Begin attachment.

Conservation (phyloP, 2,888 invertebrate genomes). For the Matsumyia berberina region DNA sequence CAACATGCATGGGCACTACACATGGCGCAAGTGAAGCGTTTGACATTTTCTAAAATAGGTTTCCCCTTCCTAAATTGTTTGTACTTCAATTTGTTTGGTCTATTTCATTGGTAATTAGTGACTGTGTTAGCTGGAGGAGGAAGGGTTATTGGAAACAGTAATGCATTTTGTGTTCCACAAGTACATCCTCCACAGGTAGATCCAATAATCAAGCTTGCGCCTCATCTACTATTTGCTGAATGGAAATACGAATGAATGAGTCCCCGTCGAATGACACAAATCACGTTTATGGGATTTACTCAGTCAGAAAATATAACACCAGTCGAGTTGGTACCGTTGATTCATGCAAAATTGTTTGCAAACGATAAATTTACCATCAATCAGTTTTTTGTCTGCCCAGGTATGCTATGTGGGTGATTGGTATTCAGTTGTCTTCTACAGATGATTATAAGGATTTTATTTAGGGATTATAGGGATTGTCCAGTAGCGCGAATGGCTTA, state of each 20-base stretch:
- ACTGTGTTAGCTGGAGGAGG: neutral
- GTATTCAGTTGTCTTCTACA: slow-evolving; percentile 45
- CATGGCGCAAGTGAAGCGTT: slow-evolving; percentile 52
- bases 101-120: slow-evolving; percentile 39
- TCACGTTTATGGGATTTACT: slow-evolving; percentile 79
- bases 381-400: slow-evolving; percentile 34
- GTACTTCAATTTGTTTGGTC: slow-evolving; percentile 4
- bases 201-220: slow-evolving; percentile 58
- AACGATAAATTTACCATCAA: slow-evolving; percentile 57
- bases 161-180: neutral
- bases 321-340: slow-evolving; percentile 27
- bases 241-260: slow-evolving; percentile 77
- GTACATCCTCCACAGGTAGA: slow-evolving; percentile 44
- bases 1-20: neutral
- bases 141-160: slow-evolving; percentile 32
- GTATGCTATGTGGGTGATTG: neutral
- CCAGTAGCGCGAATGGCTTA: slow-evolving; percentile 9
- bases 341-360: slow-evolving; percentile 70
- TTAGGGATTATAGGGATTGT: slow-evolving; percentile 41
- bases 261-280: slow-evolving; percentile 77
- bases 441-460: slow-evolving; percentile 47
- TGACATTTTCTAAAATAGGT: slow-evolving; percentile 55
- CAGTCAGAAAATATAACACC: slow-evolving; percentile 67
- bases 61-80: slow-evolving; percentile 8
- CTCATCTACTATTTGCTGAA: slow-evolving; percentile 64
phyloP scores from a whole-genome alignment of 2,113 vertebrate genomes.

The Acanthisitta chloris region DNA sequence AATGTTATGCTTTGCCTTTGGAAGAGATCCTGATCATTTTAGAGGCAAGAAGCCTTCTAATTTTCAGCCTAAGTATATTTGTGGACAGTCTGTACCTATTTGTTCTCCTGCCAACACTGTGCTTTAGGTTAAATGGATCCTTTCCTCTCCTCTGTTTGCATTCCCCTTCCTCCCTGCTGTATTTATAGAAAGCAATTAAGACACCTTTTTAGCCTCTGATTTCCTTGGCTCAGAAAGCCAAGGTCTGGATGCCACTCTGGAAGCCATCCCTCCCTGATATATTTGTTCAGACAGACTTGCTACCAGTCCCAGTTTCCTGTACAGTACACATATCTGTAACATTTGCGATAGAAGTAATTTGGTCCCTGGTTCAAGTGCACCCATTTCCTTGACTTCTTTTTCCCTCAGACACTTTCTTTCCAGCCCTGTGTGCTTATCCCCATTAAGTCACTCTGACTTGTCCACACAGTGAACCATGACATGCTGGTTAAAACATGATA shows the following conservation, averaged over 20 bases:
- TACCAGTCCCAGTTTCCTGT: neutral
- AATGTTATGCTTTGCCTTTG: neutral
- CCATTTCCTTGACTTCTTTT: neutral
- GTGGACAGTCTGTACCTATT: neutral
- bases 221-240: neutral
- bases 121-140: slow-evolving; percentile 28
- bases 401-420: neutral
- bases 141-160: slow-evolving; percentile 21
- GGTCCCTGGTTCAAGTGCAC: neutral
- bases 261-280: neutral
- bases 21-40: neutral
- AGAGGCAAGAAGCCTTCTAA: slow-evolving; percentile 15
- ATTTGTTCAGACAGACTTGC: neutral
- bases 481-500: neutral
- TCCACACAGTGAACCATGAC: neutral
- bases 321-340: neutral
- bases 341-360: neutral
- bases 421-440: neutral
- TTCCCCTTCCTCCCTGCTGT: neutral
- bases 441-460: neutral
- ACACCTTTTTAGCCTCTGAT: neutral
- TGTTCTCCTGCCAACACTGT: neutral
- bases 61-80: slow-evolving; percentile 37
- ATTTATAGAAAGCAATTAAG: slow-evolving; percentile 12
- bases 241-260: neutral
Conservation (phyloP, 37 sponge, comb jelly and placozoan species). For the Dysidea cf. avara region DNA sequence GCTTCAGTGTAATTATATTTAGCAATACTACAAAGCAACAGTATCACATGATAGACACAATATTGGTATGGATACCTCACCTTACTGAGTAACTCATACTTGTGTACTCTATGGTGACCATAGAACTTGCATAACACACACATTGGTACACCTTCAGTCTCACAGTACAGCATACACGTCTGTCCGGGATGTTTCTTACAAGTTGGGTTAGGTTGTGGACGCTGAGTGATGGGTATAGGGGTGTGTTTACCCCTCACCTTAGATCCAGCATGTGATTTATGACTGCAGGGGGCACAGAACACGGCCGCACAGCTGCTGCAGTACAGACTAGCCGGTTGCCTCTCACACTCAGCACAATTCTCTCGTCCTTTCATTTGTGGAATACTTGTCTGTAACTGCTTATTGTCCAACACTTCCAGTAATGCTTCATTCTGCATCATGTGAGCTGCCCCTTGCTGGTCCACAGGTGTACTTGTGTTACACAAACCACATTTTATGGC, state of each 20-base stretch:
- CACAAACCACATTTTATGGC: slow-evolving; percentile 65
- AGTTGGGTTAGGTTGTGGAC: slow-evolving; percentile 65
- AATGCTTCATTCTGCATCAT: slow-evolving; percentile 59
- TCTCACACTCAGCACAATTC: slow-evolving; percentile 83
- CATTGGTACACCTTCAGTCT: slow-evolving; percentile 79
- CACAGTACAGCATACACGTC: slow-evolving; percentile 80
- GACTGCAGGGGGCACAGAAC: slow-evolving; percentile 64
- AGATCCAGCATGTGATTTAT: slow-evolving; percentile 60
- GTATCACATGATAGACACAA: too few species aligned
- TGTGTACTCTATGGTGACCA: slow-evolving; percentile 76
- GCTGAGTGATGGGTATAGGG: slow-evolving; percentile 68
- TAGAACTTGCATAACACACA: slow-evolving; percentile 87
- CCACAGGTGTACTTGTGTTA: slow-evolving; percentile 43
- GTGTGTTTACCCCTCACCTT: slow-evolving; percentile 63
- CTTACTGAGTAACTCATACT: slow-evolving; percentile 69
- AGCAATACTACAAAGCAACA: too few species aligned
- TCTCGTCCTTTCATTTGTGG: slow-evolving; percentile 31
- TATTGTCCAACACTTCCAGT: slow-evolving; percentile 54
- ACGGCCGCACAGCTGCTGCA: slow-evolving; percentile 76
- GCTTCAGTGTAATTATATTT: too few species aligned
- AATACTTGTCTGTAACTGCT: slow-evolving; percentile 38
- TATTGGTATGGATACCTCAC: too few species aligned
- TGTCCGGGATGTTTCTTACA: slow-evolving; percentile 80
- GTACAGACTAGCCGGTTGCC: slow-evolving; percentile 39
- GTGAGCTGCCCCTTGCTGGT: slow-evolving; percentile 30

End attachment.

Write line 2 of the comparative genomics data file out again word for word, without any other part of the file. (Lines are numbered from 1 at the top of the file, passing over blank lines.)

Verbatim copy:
- ACTGTGTTAGCTGGAGGAGG: neutral